CBRN VALEX Offers Preview of Future Emergency Management Training > Air Force Installation & Mission Support Center > News Article

— The future of Air Force emergency management (EM) training is taking shape in a remote Utah desert.

In August, more than 40 EM Airmen participated in a two-week Chemical, Biological, Radiological and Nuclear Validation Exercise (CBRN VALEX) at the Dugway Proving Ground training event. The VALEX was designed to provide realistic wartime CBRN response training.

Experts from the Emergency Management Division of the Air Force Civil Engineering Center at Tyndall Air Force Base, Fla. developed and organized the event.

“For the past 21 years, we have had a strong focus on executing the emergency management program in support of homeland defense,” said EM Career Field Manager Chief Master Sgt. Adam Womac. “As we examine complex new threats, we know our adversaries may have or are looking for Weapons of Mass Destruction (WMD) capabilities. This exercise is the foundational footprint to validate that we can be lean, light and nimble in as knowledgeable and competent CBRN specialists operating in this environment.

The 40 participants and eight cadre members, representing teams from nine major commands and the Air National Guard, spent the first week in classrooms and labs with top experts learning the chemistry and biology behind CBRN threats. .

“One of the things I love about this event is that you have scientists and subject matter experts from the chemical and biological defense enterprise,” said Col. Scott Stanford, CEO of the preparation of the AFCEC. “Some of the smartest people in the world are training our Airmen in this environment. This will pay dividends and help build their confidence in their basic skills. »

During the second week of VALEX, Airmen were able to practice what they learned in the classroom in unique training environments. From a small basement bioweapons lab to a state actor WMD facility, the training environments provided by Dugway Proving Ground immersed teams in hyper-realistic scenarios. There was even a network of underground tunnels accessible only through a hidden entrance.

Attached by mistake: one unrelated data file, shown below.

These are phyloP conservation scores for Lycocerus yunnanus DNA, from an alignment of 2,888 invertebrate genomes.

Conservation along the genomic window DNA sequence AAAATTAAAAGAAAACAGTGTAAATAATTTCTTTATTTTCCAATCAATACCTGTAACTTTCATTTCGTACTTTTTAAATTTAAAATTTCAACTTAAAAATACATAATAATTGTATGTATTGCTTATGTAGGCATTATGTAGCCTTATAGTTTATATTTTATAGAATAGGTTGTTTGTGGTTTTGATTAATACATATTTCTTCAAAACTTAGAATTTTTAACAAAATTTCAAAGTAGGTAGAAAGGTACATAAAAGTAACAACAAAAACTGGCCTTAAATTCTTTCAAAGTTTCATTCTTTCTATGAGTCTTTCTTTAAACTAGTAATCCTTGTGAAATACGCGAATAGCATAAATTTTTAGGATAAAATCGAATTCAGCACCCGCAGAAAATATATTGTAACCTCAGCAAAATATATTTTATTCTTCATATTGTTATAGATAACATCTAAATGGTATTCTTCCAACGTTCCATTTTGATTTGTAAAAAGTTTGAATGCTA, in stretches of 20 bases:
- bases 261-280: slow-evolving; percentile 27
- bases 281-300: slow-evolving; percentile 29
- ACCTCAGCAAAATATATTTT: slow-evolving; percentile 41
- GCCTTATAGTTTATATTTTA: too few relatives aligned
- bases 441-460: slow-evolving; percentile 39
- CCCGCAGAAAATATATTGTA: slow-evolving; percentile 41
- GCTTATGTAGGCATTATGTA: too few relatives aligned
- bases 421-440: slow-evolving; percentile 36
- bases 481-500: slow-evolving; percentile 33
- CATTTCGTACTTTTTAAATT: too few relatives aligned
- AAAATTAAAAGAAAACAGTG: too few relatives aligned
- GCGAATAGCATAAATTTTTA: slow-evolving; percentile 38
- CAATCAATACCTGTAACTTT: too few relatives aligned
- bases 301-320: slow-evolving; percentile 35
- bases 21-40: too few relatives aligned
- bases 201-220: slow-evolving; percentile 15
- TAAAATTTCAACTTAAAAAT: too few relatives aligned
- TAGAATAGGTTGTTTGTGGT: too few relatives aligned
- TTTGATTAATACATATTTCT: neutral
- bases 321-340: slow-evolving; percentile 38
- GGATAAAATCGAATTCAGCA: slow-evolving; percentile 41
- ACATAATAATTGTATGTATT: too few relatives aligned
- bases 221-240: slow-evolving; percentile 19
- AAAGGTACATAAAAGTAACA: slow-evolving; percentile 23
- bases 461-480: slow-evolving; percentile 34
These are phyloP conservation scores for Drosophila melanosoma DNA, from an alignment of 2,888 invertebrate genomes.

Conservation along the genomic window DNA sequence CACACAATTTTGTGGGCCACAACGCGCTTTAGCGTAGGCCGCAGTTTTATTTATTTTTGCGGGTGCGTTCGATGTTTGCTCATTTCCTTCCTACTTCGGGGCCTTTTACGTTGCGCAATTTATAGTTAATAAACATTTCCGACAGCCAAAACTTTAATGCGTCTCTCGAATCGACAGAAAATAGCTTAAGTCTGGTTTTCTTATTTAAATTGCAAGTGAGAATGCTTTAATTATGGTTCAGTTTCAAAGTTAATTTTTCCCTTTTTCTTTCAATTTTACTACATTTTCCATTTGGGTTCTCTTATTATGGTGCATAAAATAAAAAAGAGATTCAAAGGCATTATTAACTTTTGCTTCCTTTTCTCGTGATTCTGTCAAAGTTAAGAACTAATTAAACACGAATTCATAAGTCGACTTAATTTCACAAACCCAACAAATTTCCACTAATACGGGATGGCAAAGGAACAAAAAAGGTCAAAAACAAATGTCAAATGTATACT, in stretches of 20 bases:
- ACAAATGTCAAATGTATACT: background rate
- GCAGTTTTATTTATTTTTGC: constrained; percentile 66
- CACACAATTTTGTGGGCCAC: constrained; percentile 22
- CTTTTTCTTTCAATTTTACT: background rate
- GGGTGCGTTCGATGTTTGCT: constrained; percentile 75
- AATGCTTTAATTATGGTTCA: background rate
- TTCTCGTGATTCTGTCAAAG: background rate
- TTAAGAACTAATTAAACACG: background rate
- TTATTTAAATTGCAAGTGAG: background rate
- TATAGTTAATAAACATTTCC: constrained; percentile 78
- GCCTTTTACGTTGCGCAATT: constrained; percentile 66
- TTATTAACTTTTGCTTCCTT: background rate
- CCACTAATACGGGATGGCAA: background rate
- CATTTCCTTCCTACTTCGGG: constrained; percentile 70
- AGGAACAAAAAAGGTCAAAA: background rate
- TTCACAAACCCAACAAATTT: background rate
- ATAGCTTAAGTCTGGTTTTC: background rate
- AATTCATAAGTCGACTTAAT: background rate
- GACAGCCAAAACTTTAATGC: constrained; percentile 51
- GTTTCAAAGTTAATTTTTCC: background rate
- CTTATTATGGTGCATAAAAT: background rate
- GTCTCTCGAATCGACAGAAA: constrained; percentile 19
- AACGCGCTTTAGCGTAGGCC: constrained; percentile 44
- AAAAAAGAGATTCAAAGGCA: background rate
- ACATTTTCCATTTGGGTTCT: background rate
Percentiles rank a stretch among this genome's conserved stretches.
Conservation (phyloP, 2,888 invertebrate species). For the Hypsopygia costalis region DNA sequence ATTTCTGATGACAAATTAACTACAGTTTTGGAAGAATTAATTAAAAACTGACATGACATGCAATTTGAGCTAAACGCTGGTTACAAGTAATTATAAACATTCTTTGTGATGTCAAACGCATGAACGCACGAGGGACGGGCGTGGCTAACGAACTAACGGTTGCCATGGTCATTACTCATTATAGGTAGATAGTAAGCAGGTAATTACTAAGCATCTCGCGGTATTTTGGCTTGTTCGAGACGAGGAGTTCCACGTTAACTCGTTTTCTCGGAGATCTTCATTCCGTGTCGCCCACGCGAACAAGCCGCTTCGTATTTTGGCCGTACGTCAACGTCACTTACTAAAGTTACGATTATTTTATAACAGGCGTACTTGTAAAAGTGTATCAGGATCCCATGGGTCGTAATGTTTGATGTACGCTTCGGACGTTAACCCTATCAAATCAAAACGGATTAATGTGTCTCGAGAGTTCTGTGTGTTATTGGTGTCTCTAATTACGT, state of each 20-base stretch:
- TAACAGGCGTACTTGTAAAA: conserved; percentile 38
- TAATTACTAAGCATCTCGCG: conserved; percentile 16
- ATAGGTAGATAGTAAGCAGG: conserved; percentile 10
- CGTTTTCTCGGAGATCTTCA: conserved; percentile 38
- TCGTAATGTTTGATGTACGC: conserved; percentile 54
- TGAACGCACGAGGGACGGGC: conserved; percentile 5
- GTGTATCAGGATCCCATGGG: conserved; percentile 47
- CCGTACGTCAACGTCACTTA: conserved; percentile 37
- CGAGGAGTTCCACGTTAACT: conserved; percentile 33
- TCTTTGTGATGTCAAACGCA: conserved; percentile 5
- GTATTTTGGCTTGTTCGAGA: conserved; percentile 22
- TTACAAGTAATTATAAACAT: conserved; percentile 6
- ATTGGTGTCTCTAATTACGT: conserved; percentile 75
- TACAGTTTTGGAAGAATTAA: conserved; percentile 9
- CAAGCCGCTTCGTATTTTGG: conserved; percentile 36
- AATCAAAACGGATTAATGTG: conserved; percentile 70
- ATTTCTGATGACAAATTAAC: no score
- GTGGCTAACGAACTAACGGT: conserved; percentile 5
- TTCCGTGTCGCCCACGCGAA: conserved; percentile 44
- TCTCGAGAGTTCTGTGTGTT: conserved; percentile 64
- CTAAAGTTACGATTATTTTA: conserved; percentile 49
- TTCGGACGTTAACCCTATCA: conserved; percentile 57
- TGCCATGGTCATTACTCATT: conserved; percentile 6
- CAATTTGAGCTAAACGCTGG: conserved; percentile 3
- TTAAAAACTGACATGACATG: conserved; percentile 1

“Operating in the tunnel was pretty cool,” said Staff Sergeant. Jessica Gluth, EM manager at the 496th Air Base Squadron, Morόn Air Base, Spain. “I loved seeing my airmen adapt to this type of environment. The creative thinking was born when they faced different challenges while trying to locate and identify the target.

“These are very realistic and difficult scenarios,” said Mike Connors, head of AFCEC’s emergency management division. “You have to move through a completely dark cave or walk up a mountain to hit your target. I think the Airmen showed great enthusiasm, but there were also some reality checks.

Wearing thick, mission-focused protective posture gear with desert temperatures reaching over 100 degrees took physical and mental toll on Airmen.

“It’s been difficult for them,” said the master sergeant. Rick DeLong, EM Superintendent, Peterson Space Force Base, Colorado, and VALEX Team Five lead.
“Put on that mask and work in that environment for hours on end can be tough. In this heat, you are expected to keep your cognitive ability strong enough to hit all the points and targets as you are supposed to.

In addition to classroom training and field exercises, Airmen saw demonstrations of next-generation tools and equipment that may soon be added to EM gear sets. One of the most anticipated was Spot, a robotic dog platform equipped with CBRN sensors designed to inspect potentially dangerous locations for EM airmen.
VALEX participants also tested the Austere Environmental Reconnaissance Surveillance Response Vehicle (AERS) designed to carry a four-person CBRN team and the equipment they need to approach a target.

“AERS is the way of the future,” DeLong said. “We’re able to fit all of our gear that we need to go downscale on a light and nimble platform.”

Organizing training like VALEX has not been easy for AFCEC’s EM Division.

“VALEX is the most complex exercise we’ve done as a community in the last 10 or 15 years,” Connors said. “Bringing the people, planning the scenarios and the logistics to get the equipment to the Dugway Proving Ground was a massive undertaking, but our team killed it! We had exceptional support from our Dugway partners and an incredible team of Hammer Adaptive Communications Element specialists.

Participants believe that the hours of planning have certainly paid off. Asked about the comments he heard from his team, DeLong smiled.

“The best training I’ve ever had in my career,” he said.

“It’s an amazing experience for our professional field, and I’m really excited to see where we’ll go in the future,” Gluth said.

AFCEC management is already looking to build on the success of VALEX.

“It’s the beginning, not the end,” Connors said. “We’re asking, ‘How can we do this multiple times a year and eventually expand it to Pacific Air Forces and US Air Forces Europe theaters?’ I can promise you that VALEX is here to stay.

(Editor’s note: Hazzard is the Head of the Emergency Management Operations Section within the AFCEC Preparedness Directorate)

About Irene J. O'Donnell

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